There Are Secret Codes On Your Airline Boarding Pass & Here's Why You Don't Want 'SSSS'
It might ruin your day!
Airline boarding passes may seem like a jumble of alphanumeric codes, but there is a method to the madness and knowing the codes could make a big difference on your next flight.
Not only do boarding passes get you on a flight, but they also include codes that mean different things to staff and security as you make your way through the airport to your departure gate.
Knowing what the codes on your boarding pass mean can help you understand your flight details better and ensure you don't accidentally throw away sensitive information.
Here's what you need to know about the codes on your boarding pass, and what to expect when you get the dreaded "SSSS" on your ticket.
What does SSSS on my boarding pass mean?
If you see the code "SSSS" on your boarding pass, then it’s safe to assume that your journey just got way more difficult.
The SSSS code stands for Secondary Security Screening Selection, as reported by Forbes, and the name says basically everything you need to know about it.
This code is exclusively used for flights involving the United States and was implemented by the Transportation Security Administration (TSA) to flag passengers for additional checks, reported Conde Nast Traveller. This could be applied to you if you're on a "do not fly" or "do not board" list, if you take a lot of one-way flights or if you pay in cash or buy a last-minute ticket, CN Traveler reports.
This is definitely the code you don’t want to see on your boarding pass because it basically means you'll have to go through more intense security screenings than the average flyer.
Airline passengers with SSSS on their boarding pass are usually asked to step aside before boarding and could face a more thorough security check from a TSA agent. This can include a pat down, having hands and luggage swabbed for explosives and a thorough search of personal belongings and luggage.
What does the floating letter on my boarding pass mean?
You may notice a letter on your boarding pass that’s distinct from all the others. Different letters mean different things to different airlines, but generally, the letter marks your airline status, aka, your likelihood of getting an upgrade based on your loyalty status and which seat you booked, reported Conde Nast Traveler.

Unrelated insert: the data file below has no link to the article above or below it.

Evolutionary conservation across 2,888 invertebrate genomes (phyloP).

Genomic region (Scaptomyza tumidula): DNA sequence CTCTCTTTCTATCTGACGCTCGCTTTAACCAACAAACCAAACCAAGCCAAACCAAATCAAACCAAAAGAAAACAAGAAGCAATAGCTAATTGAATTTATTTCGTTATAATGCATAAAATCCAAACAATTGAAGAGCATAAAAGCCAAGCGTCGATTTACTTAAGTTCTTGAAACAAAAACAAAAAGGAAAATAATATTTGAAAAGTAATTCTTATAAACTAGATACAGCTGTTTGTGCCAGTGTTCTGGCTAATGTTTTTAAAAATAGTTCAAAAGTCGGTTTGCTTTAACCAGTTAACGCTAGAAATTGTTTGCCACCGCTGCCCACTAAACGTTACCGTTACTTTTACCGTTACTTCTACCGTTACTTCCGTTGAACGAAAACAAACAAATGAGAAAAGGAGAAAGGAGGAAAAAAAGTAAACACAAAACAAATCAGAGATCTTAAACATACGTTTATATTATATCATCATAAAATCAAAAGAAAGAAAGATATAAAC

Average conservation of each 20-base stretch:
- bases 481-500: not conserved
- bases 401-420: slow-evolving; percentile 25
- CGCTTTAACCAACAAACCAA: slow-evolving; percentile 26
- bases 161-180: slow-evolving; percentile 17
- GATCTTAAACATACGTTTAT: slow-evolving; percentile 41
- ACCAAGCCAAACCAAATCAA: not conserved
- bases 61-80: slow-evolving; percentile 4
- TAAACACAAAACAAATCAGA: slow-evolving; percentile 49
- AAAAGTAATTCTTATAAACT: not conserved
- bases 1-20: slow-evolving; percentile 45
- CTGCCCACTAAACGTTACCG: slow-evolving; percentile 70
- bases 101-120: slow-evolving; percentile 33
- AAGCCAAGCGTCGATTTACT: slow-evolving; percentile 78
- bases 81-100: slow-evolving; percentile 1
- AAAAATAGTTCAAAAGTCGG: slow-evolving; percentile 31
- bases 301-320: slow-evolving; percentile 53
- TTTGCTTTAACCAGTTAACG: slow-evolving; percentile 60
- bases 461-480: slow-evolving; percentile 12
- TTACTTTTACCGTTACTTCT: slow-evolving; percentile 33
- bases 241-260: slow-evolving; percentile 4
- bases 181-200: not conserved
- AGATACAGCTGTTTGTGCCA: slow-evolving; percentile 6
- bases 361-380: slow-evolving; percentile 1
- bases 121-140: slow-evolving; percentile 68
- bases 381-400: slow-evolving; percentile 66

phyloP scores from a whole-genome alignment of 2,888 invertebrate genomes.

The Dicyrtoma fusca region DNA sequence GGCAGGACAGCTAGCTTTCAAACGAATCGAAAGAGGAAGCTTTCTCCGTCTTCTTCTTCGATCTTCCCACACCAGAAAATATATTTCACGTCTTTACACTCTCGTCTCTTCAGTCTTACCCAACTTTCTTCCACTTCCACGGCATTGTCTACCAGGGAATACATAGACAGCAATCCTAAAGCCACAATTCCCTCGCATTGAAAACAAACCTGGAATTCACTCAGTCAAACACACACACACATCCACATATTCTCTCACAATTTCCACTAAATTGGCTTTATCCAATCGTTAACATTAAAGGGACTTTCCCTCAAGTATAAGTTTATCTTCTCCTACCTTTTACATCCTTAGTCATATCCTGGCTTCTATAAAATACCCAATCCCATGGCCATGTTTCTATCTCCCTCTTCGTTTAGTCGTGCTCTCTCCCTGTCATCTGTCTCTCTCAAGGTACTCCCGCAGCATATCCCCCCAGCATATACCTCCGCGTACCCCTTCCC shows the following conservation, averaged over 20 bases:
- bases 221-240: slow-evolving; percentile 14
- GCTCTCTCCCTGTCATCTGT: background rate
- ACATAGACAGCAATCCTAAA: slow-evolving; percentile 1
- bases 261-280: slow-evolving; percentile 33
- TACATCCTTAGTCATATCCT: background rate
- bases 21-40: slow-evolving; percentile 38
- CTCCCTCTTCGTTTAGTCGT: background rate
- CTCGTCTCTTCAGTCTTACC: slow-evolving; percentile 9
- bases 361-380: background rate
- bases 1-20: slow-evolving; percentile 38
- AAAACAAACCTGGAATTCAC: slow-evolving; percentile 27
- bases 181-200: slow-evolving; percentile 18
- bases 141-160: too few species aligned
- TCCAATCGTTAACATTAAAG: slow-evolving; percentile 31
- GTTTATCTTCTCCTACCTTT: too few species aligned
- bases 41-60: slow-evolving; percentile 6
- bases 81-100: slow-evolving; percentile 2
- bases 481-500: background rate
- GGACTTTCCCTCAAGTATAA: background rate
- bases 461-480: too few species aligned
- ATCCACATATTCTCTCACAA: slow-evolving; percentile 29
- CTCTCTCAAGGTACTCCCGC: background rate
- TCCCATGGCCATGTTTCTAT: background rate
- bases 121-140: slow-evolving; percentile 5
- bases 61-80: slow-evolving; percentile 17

If the letter ‘A’ or ‘F’ appears on your boarding pass then you as a flyer are supposed to be offered first-class treatment.
Meanwhile, the letter ‘B’ insinuates that you are more likely to receive an upgrade.
Lastly, the letters ‘Q’ and ‘Y’ means that your ticket is the cheapest economy fare and you aren’t eligible for any upgrades or special treatment.
What does the flight code on my boarding pass mean?
The flight code and number on your boarding pass are generally two uppercase letters followed by a four-digit number. The letters represent the airline code, while the flight number is determined by the airline, taking into account past and current flight numbers, as well as other airlines with similar sounding numbers, reported Rosetta Stone.
You can use this number to track your flight status and even to look up past journeys along the same route on sites like FlightAware.
What does the six-digit code on my boarding pass mean?
This is basically a unique code to help identify the passenger to who the boarding pas belongs, reported Conde Nast.
This code is your Passenger Name Reference (PNR), record locator, reservation code, or booking code.
It's a randomly generated sequence unique to you and is necessary to retrieve your boarding pass from a computer or self-serve kiosk at the airport. The PNR also holds information about your meal preferences or other special requests, making it essential not to throw away your boarding pass in public trash cans.
There are over two dozen codes that apply to various meals, and you can find them on various sites online.
What does S/O or SPTC mean on my boarding pass?
S/O means that you have a stopover, while, SPTC indicates you have a long stop-over, reported Sophia CA Travel.
With the latter one, passengers sometimes score free hotel stays provided to them by the airlines for the inconvenience of long stopovers.
This article's cover image was used for illustrative purposes only.